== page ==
v. WORTHINGTON and others.
«(Jircuit Oourt, S. D. New York. April 12, 1887.)
PLEADING-EQUITY-PLEA IN ABATEMENT-ANOTHER SUIT PENDING.
To a bill against W. and others. a plea averring the pendency of another su!t by complainant against W. must be overruled, since the plea of another SUIt pending is good only when the first suit is between all the same parties. An averment in the plea that W.'s co-defendants were only his servant8 and agent8 does not make W. the 801e true defendant, and thus render the plea good, since agents and servants are liable jointly and severally with their masters for their torts of misfeasance, like infringements of trade-marks.
SA.llE-TRADE-MARKS-!NFRmGEMENT-MASTER AND SERVANT.
In Eqnity. Bill for injunction and an accounting. . G. Gdi1relinghuY8en, for complainant. GecJrge A. Black,for defendants. W At.I.A.CE, J. The plea which has been set down for argument must be overrtiled, because the plea of another suit pending is good only when the first lIuit is between a:1l the same parties, and a full decree can be had therein respecting the matters of the second suit. Neither of these conditions exist in the present case. The bill alleges that the several defendants, including Richard Worthington, have been guilty ofjoint acts ofinfringement of the complainant's trade-mark, and it prays for an injunction and an accounting against all the defendants. The plea avers the pendency of another'suit brought by the complainant. against :Richard Worthington for the same matters, and also avers that the defendants other than Richard Worthington were his agents and servants in doing the wrongful acts complained of. It is not necessary to the sufficiency of a plea of another suit pending that the former suit should be 'precisely between the same parties as the latter. Story, Eq. PI. § 738. No person should be made a party who has no interest in the suit, and against whom no decree can be had at the hearing; and for this reason a person who is a mere agent for another in the. transactions in controversy ought not generally to be made a party defendant, unless his presence for the purposes of discovery. See Earl of Egmont v. Smtith,6 Ch. Div. 469; Attwood v. SmaU, 6 Clark & F. 352; Wei.'l8 v. Wardle, L. R. 19 Eq. 171., And it has been held in suits for infringe/ ments bf'patents that there is 11 Class of agentS, such as mere workmen in the employ of a manufacturer, against whom there can be no recovery, although they may have participated somewhat in the acts of infringement. DeJ.ano v. Scott, Gilp. 498; United Nickel Co.. v. Worthington, 13 Fed.' Rep.. But ordinarily the infringer cannot escape responsibility by showing that he "was acting for another: 'Maltby v. Bobo, 14 Blatebf.53; Steiger Y. Hef,delberger, 4 Fed. Rep'.455.· " In torts of misfeasance, like the violation ofa aget;lts :trnd i!lervants are personally'liable to the injured party. Bell v. 3 Gray, 809; Richardson v. KimbaU; 28 Me. 463; Mitchell v. Hd:mwn'!}, 13 v .30F .no.7-30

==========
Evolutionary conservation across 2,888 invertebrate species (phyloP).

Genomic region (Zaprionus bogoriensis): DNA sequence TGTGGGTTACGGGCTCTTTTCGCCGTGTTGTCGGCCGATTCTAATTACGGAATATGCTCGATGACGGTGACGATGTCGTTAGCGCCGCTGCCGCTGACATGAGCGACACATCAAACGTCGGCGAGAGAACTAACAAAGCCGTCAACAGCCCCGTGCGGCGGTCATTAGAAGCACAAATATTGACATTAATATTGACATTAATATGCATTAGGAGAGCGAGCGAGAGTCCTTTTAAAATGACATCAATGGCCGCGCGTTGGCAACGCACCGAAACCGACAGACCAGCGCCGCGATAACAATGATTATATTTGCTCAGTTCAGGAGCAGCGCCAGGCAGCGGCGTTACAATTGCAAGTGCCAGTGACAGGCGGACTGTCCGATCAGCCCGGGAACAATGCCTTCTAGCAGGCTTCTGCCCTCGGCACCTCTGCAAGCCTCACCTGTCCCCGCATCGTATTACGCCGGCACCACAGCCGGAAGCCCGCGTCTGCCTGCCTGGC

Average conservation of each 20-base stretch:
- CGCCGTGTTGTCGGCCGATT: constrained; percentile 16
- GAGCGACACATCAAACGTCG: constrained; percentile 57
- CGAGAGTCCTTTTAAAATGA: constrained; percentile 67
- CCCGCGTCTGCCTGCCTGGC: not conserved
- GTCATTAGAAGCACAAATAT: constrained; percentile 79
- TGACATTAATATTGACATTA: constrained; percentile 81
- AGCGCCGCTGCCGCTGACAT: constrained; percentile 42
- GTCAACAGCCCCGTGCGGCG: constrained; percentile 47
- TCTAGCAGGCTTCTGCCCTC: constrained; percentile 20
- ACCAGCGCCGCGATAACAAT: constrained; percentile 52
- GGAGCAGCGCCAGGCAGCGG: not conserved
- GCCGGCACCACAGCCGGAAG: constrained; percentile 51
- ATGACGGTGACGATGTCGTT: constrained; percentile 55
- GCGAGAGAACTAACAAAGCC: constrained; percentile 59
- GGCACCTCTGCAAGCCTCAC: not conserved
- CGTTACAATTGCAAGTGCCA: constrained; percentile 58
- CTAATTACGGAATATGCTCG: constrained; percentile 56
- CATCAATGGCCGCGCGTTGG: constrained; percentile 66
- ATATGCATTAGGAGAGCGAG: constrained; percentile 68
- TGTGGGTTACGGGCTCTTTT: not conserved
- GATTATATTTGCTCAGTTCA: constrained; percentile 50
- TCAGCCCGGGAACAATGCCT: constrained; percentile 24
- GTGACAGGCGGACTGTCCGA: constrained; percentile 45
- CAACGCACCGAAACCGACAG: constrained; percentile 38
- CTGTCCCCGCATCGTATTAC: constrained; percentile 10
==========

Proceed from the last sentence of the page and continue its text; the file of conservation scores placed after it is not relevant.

How. 115; Phelps v. Wait, 30 N. Y. 78. All persons procuring or assisting in the commission:oLa tres)?ass are principals. in the transaction, and both the master who commands and the servant who does the act of trespass ma.y be made responsible as principals, and may be sued jointly or severally for dll-mages, as the injured party may elect. Lightner v. Brooka, 2 Cliff. 287. A joint action will lie against the principal and agent. Wright v. Wilcox, 19 Wend. 343. If separate actions are brought against several joint trespassers, the plaintiff may proceed to judgment in all; and the judgment against one is not a bar to a trial and recovery against the others, although there can be but one satisfaction. Li'l)'ingBton v. Bishop, 1 Johns. 289. It follows that the defendants, although they were only the agents or servants of Richard Worthington in doing the wrongful acts sought to be restrained, and for. which damages are claimed, are re,sponsible to the complainant, and the complainant has the right to pursue them,.and obtain the relief prayed for, although he is purs\ling Richll.rd Worthington at the same time in another suit for the same wrongs. The facts alleged in the authorize an by Richard W to stay the prosecution of the suit agajnst him during the pendency of the present suit, but they are insufficient for the purposes of a plea. .
ALLEN and others
(Ci'I'O'Idt Go'U,"t, lY. D. 1'en11.u86e. March IS, 1887.)
Whatever rule may prevail elsewhere, there can be, iD, the equity courts of the United States. norelief from a mistake of law. S. BAHE-'CASE Ui JUDGMENT-PARTNERSHIP AsSETS-APPROIrRU.TION '1'OINDIWherethecreditol' of an individnalpartner appropriated; in part payment orbis claim, .3 balance due from himself to that partner's 1irm,but upon garnishmentWlts compelled to pay the amount so appropriated to a creditor of the firm"luld., that a compromise settlement'lending the garnishment, made in the belief that the appropriation was vali ,would not be set aside on the groundofU),istake, upon the appropriation being afterwardsdelllded invalid, there being ,no element of deception by misrepresentation or other fraud, nor any miatalte 8a to the facts·
VIDUAL DEBTS. .
EQUITY-:':MISTJUl:E OF LAW.'
' . '. .'. Plaintifi'aare factors at "New. Orleans, and derendantswere a .firm of in Tennessee, shipping cotton to them. Plaintiffs owed the defendant firm a balance on During the season, Galloway, <),Jile ". ta, opened an accounp. individuaUy . with plaintiffs, shipping cotton, to secure his margins for speculations in cotton futures. Upon this account he owed a large balance to plaintiffs. Defendants, be-